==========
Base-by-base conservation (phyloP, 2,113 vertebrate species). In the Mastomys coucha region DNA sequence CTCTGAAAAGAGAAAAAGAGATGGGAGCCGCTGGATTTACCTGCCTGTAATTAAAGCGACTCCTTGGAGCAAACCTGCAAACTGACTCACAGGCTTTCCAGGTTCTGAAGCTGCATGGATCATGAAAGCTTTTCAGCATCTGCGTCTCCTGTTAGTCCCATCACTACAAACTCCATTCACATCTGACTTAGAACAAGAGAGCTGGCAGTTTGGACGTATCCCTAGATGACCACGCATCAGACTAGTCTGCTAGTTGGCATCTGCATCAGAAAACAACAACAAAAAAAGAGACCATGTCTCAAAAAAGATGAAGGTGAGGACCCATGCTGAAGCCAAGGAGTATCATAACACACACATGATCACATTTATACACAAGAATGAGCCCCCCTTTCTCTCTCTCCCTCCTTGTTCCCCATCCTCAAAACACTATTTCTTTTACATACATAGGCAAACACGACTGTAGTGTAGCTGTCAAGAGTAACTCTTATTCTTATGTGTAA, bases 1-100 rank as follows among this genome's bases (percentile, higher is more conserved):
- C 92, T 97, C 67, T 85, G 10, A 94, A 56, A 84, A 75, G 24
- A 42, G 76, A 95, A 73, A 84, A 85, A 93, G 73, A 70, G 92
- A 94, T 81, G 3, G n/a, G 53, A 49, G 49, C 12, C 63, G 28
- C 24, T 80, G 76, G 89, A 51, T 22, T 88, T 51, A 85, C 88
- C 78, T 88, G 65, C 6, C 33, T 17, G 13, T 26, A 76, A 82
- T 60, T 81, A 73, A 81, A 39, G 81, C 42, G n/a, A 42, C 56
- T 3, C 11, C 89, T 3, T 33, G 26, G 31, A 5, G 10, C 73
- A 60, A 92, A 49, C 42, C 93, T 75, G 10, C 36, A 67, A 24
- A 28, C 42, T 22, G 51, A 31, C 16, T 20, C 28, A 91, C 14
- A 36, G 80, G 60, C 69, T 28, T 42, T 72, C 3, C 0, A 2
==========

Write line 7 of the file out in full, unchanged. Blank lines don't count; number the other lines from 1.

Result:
- T 60, T 81, A 73, A 81, A 39, G 81, C 42, G n/a, A 42, C 56